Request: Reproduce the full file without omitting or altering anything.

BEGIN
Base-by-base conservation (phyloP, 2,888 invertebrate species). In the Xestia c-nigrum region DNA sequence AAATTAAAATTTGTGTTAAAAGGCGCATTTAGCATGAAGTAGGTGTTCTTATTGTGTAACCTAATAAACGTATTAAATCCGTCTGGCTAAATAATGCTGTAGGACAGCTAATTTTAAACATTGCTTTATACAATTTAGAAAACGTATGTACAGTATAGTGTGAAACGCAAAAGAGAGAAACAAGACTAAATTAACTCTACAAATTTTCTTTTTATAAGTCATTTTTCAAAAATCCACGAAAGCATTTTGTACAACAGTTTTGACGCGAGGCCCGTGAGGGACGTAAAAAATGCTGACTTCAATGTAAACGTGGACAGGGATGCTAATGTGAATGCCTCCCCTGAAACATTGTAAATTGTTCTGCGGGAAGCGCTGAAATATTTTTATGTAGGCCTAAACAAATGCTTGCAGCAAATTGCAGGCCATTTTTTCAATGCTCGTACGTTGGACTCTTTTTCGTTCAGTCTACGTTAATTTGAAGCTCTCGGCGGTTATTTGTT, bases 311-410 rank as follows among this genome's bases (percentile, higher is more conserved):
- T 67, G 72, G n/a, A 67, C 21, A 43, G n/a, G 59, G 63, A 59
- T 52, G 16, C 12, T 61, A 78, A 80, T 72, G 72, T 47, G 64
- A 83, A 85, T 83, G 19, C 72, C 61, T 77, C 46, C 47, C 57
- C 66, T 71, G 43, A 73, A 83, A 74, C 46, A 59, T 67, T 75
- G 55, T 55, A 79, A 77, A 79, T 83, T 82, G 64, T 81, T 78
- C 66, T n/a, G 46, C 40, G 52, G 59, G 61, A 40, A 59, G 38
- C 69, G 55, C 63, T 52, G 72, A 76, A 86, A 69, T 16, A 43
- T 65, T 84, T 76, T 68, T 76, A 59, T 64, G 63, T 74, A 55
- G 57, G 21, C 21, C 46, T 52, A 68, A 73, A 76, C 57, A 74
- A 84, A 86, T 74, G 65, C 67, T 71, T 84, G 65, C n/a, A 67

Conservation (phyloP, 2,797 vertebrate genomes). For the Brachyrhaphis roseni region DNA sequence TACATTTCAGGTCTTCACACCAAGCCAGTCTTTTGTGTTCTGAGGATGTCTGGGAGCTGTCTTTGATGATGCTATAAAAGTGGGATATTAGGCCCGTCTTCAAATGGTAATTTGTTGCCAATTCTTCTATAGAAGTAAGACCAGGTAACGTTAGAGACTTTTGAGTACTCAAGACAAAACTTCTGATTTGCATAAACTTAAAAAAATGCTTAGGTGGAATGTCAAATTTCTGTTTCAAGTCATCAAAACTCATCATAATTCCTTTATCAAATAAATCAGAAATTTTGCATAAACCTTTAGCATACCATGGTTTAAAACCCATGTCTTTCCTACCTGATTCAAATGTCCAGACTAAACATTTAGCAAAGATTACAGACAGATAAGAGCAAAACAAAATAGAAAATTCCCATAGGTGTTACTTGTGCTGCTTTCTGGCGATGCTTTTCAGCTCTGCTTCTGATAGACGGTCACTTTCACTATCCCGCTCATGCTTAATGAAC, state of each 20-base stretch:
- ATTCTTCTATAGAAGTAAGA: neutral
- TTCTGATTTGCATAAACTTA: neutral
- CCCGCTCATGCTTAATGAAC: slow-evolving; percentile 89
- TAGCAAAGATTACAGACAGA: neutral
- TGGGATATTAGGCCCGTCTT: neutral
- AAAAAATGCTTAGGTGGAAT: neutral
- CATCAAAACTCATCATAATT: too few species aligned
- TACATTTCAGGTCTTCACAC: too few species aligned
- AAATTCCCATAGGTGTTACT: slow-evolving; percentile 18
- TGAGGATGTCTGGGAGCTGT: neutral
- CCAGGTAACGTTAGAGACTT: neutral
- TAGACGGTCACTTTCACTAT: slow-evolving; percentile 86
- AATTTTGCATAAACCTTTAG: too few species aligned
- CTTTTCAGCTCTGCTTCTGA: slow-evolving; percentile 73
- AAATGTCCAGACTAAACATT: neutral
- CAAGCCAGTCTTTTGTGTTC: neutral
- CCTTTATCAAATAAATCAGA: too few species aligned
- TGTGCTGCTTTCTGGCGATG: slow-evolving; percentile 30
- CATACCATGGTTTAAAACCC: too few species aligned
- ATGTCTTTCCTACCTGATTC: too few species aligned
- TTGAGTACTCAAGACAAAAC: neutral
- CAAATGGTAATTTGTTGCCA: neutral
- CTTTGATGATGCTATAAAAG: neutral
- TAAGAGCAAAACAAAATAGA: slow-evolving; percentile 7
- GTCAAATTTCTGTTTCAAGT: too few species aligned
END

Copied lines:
Base-by-base conservation (phyloP, 2,888 invertebrate species). In the Xestia c-nigrum region DNA sequence AAATTAAAATTTGTGTTAAAAGGCGCATTTAGCATGAAGTAGGTGTTCTTATTGTGTAACCTAATAAACGTATTAAATCCGTCTGGCTAAATAATGCTGTAGGACAGCTAATTTTAAACATTGCTTTATACAATTTAGAAAACGTATGTACAGTATAGTGTGAAACGCAAAAGAGAGAAACAAGACTAAATTAACTCTACAAATTTTCTTTTTATAAGTCATTTTTCAAAAATCCACGAAAGCATTTTGTACAACAGTTTTGACGCGAGGCCCGTGAGGGACGTAAAAAATGCTGACTTCAATGTAAACGTGGACAGGGATGCTAATGTGAATGCCTCCCCTGAAACATTGTAAATTGTTCTGCGGGAAGCGCTGAAATATTTTTATGTAGGCCTAAACAAATGCTTGCAGCAAATTGCAGGCCATTTTTTCAATGCTCGTACGTTGGACTCTTTTTCGTTCAGTCTACGTTAATTTGAAGCTCTCGGCGGTTATTTGTT, bases 311-410 rank as follows among this genome's bases (percentile, higher is more conserved):
- T 67, G 72, G n/a, A 67, C 21, A 43, G n/a, G 59, G 63, A 59
- T 52, G 16, C 12, T 61, A 78, A 80, T 72, G 72, T 47, G 64
- A 83, A 85, T 83, G 19, C 72, C 61, T 77, C 46, C 47, C 57
- C 66, T 71, G 43, A 73, A 83, A 74, C 46, A 59, T 67, T 75
- G 55, T 55, A 79, A 77, A 79, T 83, T 82, G 64, T 81, T 78
- C 66, T n/a, G 46, C 40, G 52, G 59, G 61, A 40, A 59, G 38
- C 69, G 55, C 63, T 52, G 72, A 76, A 86, A 69, T 16, A 43
- T 65, T 84, T 76, T 68, T 76, A 59, T 64, G 63, T 74, A 55
- G 57, G 21, C 21, C 46, T 52, A 68, A 73, A 76, C 57, A 74
- A 84, A 86, T 74, G 65, C 67, T 71, T 84, G 65, C n/a, A 67

Conservation (phyloP, 2,797 vertebrate genomes). For the Brachyrhaphis roseni region DNA sequence TACATTTCAGGTCTTCACACCAAGCCAGTCTTTTGTGTTCTGAGGATGTCTGGGAGCTGTCTTTGATGATGCTATAAAAGTGGGATATTAGGCCCGTCTTCAAATGGTAATTTGTTGCCAATTCTTCTATAGAAGTAAGACCAGGTAACGTTAGAGACTTTTGAGTACTCAAGACAAAACTTCTGATTTGCATAAACTTAAAAAAATGCTTAGGTGGAATGTCAAATTTCTGTTTCAAGTCATCAAAACTCATCATAATTCCTTTATCAAATAAATCAGAAATTTTGCATAAACCTTTAGCATACCATGGTTTAAAACCCATGTCTTTCCTACCTGATTCAAATGTCCAGACTAAACATTTAGCAAAGATTACAGACAGATAAGAGCAAAACAAAATAGAAAATTCCCATAGGTGTTACTTGTGCTGCTTTCTGGCGATGCTTTTCAGCTCTGCTTCTGATAGACGGTCACTTTCACTATCCCGCTCATGCTTAATGAAC, state of each 20-base stretch:
- ATTCTTCTATAGAAGTAAGA: neutral
- TTCTGATTTGCATAAACTTA: neutral
- CCCGCTCATGCTTAATGAAC: slow-evolving; percentile 89
- TAGCAAAGATTACAGACAGA: neutral
- TGGGATATTAGGCCCGTCTT: neutral
- AAAAAATGCTTAGGTGGAAT: neutral
- CATCAAAACTCATCATAATT: too few species aligned
- TACATTTCAGGTCTTCACAC: too few species aligned
- AAATTCCCATAGGTGTTACT: slow-evolving; percentile 18
- TGAGGATGTCTGGGAGCTGT: neutral
- CCAGGTAACGTTAGAGACTT: neutral
- TAGACGGTCACTTTCACTAT: slow-evolving; percentile 86
- AATTTTGCATAAACCTTTAG: too few species aligned
- CTTTTCAGCTCTGCTTCTGA: slow-evolving; percentile 73
- AAATGTCCAGACTAAACATT: neutral
- CAAGCCAGTCTTTTGTGTTC: neutral
- CCTTTATCAAATAAATCAGA: too few species aligned
- TGTGCTGCTTTCTGGCGATG: slow-evolving; percentile 30
- CATACCATGGTTTAAAACCC: too few species aligned
- ATGTCTTTCCTACCTGATTC: too few species aligned
- TTGAGTACTCAAGACAAAAC: neutral
- CAAATGGTAATTTGTTGCCA: neutral
- CTTTGATGATGCTATAAAAG: neutral
- TAAGAGCAAAACAAAATAGA: slow-evolving; percentile 7
- GTCAAATTTCTGTTTCAAGT: too few species aligned